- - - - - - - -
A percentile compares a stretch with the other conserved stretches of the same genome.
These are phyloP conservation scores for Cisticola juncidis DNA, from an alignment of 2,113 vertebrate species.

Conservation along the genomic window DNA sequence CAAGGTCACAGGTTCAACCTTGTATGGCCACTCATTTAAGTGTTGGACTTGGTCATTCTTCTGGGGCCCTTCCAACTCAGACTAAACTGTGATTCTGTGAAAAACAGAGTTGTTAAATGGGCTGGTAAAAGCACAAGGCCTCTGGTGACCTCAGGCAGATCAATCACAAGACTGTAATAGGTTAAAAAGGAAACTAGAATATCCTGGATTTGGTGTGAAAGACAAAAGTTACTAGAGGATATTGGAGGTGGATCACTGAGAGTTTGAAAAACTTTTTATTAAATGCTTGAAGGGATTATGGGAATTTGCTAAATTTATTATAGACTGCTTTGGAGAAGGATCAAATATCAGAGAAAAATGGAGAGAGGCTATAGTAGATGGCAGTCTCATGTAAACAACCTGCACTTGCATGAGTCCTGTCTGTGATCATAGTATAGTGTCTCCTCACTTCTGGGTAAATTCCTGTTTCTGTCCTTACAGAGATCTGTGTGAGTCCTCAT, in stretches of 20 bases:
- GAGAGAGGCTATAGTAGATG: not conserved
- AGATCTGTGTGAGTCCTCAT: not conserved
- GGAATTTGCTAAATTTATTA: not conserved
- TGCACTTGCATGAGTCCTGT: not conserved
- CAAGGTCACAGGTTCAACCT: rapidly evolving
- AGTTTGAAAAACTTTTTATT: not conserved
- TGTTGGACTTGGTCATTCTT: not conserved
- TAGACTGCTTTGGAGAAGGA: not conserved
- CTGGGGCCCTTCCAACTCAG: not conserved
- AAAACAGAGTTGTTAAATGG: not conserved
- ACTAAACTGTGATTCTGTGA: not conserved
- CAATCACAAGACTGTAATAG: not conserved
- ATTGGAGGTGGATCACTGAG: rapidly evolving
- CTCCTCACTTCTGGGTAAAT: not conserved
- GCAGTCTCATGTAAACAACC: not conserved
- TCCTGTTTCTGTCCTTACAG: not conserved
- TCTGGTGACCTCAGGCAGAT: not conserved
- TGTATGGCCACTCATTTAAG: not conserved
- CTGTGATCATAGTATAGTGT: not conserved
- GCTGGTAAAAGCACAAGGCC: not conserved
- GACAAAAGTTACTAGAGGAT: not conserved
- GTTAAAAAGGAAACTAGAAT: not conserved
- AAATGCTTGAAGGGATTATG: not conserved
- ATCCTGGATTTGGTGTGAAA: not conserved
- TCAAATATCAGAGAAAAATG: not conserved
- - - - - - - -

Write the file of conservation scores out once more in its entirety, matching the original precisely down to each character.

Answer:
A percentile compares a stretch with the other conserved stretches of the same genome.
These are phyloP conservation scores for Cisticola juncidis DNA, from an alignment of 2,113 vertebrate species.

Conservation along the genomic window DNA sequence CAAGGTCACAGGTTCAACCTTGTATGGCCACTCATTTAAGTGTTGGACTTGGTCATTCTTCTGGGGCCCTTCCAACTCAGACTAAACTGTGATTCTGTGAAAAACAGAGTTGTTAAATGGGCTGGTAAAAGCACAAGGCCTCTGGTGACCTCAGGCAGATCAATCACAAGACTGTAATAGGTTAAAAAGGAAACTAGAATATCCTGGATTTGGTGTGAAAGACAAAAGTTACTAGAGGATATTGGAGGTGGATCACTGAGAGTTTGAAAAACTTTTTATTAAATGCTTGAAGGGATTATGGGAATTTGCTAAATTTATTATAGACTGCTTTGGAGAAGGATCAAATATCAGAGAAAAATGGAGAGAGGCTATAGTAGATGGCAGTCTCATGTAAACAACCTGCACTTGCATGAGTCCTGTCTGTGATCATAGTATAGTGTCTCCTCACTTCTGGGTAAATTCCTGTTTCTGTCCTTACAGAGATCTGTGTGAGTCCTCAT, in stretches of 20 bases:
- GAGAGAGGCTATAGTAGATG: not conserved
- AGATCTGTGTGAGTCCTCAT: not conserved
- GGAATTTGCTAAATTTATTA: not conserved
- TGCACTTGCATGAGTCCTGT: not conserved
- CAAGGTCACAGGTTCAACCT: rapidly evolving
- AGTTTGAAAAACTTTTTATT: not conserved
- TGTTGGACTTGGTCATTCTT: not conserved
- TAGACTGCTTTGGAGAAGGA: not conserved
- CTGGGGCCCTTCCAACTCAG: not conserved
- AAAACAGAGTTGTTAAATGG: not conserved
- ACTAAACTGTGATTCTGTGA: not conserved
- CAATCACAAGACTGTAATAG: not conserved
- ATTGGAGGTGGATCACTGAG: rapidly evolving
- CTCCTCACTTCTGGGTAAAT: not conserved
- GCAGTCTCATGTAAACAACC: not conserved
- TCCTGTTTCTGTCCTTACAG: not conserved
- TCTGGTGACCTCAGGCAGAT: not conserved
- TGTATGGCCACTCATTTAAG: not conserved
- CTGTGATCATAGTATAGTGT: not conserved
- GCTGGTAAAAGCACAAGGCC: not conserved
- GACAAAAGTTACTAGAGGAT: not conserved
- GTTAAAAAGGAAACTAGAAT: not conserved
- AAATGCTTGAAGGGATTATG: not conserved
- ATCCTGGATTTGGTGTGAAA: not conserved
- TCAAATATCAGAGAAAAATG: not conserved